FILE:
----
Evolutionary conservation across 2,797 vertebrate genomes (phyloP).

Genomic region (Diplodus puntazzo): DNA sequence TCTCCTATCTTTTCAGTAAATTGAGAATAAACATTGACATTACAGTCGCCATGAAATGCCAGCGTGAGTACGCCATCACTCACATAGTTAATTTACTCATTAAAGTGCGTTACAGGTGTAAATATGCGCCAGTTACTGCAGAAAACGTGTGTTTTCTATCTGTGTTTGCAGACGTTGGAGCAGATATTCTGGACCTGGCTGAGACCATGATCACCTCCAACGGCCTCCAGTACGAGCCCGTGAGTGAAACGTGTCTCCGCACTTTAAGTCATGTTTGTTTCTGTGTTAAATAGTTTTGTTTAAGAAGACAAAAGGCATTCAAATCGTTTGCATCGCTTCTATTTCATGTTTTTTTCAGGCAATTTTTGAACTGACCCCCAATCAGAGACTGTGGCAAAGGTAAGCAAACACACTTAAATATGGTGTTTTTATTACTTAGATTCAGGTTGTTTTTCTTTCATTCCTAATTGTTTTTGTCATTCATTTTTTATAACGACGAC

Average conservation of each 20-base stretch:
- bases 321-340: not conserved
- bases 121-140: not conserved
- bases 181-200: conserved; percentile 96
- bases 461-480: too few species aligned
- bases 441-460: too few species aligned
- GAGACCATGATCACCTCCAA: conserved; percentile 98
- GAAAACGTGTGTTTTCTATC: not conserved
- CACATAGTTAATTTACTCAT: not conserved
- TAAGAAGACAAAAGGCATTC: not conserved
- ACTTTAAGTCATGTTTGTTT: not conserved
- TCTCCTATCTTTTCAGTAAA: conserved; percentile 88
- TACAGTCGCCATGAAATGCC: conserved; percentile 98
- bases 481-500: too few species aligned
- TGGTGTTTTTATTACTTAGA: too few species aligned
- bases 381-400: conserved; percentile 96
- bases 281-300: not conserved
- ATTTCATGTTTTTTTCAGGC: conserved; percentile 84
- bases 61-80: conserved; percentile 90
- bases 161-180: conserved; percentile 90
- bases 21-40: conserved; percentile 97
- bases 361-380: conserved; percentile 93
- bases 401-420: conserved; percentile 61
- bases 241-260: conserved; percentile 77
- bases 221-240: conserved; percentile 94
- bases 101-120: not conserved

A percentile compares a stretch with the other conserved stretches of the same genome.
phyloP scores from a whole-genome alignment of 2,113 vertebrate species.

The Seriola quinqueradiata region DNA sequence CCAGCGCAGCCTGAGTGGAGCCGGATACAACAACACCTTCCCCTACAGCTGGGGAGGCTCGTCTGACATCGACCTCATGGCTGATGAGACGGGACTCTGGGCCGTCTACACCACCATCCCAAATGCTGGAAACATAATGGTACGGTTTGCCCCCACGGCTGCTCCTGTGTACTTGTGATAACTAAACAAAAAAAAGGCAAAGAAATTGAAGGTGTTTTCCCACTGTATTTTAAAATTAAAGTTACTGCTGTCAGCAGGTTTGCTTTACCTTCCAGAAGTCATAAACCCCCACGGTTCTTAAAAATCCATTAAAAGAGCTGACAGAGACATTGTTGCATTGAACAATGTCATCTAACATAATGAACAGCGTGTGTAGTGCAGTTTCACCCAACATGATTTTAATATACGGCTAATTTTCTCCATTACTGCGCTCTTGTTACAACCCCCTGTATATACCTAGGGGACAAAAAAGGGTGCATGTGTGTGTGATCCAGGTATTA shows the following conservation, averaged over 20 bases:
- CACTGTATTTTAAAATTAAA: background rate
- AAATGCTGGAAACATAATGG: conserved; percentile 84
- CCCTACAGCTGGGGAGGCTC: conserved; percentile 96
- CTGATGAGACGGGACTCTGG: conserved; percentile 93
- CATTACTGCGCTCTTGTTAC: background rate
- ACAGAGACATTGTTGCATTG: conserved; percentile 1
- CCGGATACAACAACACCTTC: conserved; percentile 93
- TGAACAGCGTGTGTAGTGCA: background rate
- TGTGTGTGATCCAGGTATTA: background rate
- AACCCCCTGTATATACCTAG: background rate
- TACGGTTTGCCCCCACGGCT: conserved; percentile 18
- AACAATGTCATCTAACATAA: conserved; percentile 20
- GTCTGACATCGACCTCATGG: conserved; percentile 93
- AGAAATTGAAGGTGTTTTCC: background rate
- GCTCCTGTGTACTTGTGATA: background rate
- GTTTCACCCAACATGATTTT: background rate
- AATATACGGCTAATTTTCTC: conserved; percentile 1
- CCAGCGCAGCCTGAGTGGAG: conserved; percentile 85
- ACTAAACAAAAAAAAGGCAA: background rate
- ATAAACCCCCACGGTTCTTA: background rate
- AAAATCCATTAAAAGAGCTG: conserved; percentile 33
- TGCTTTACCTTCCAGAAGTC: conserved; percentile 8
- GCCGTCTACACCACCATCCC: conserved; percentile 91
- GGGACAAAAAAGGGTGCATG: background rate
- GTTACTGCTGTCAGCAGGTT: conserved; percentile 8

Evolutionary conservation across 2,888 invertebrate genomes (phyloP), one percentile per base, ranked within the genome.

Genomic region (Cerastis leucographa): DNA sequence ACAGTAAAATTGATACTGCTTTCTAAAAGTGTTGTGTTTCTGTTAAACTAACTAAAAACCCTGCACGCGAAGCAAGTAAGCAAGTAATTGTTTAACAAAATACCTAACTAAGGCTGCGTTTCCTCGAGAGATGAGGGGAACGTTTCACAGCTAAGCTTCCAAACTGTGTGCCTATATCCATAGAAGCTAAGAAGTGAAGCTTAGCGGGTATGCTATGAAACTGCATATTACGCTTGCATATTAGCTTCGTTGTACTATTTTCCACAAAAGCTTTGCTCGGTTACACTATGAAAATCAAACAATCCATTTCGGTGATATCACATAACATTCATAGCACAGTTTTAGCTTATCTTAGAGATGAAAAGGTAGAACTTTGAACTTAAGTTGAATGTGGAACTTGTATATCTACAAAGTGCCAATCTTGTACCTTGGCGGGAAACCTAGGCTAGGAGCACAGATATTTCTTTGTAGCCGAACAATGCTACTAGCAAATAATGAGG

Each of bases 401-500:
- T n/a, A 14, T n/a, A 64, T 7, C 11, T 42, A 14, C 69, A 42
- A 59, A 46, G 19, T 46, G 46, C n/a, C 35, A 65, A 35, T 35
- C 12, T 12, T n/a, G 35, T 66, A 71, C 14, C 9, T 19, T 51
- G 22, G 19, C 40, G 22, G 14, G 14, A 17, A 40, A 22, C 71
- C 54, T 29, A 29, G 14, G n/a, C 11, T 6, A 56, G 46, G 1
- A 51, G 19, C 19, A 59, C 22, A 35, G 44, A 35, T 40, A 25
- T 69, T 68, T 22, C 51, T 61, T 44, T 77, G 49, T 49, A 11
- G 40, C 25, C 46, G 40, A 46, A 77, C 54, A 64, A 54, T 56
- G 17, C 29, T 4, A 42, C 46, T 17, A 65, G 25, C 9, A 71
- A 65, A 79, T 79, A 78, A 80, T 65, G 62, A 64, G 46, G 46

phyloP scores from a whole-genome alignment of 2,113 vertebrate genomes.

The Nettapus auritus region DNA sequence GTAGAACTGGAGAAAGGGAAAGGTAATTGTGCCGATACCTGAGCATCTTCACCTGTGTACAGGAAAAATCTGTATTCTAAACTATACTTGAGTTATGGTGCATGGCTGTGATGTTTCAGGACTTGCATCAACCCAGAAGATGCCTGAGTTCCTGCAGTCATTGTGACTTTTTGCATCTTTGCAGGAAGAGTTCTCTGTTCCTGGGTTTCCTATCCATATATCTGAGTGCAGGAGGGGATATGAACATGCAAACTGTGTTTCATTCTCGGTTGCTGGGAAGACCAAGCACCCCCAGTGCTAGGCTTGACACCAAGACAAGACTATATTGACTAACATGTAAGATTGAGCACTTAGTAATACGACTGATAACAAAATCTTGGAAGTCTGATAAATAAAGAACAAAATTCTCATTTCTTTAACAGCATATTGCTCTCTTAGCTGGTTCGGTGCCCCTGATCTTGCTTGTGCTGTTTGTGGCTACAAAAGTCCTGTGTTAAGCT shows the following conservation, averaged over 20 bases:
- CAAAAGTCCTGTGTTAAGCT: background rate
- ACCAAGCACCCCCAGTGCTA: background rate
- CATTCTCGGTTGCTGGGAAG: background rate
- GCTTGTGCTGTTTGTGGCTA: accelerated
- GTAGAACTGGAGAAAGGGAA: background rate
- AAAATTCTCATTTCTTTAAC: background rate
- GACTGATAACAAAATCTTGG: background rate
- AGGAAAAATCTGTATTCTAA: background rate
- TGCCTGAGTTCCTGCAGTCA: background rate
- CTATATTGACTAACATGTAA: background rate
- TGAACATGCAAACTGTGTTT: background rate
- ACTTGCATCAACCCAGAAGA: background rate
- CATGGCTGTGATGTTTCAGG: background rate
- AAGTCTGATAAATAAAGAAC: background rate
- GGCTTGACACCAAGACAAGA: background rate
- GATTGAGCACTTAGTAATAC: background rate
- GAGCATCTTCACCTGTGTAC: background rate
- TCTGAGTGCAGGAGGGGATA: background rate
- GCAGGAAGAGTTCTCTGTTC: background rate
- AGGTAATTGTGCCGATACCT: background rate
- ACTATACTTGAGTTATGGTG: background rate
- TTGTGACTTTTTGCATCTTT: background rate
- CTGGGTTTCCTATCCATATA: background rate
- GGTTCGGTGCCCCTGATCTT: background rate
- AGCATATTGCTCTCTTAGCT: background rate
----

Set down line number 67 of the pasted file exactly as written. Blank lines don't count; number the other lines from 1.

- G 40, C 25, C 46, G 40, A 46, A 77, C 54, A 64, A 54, T 56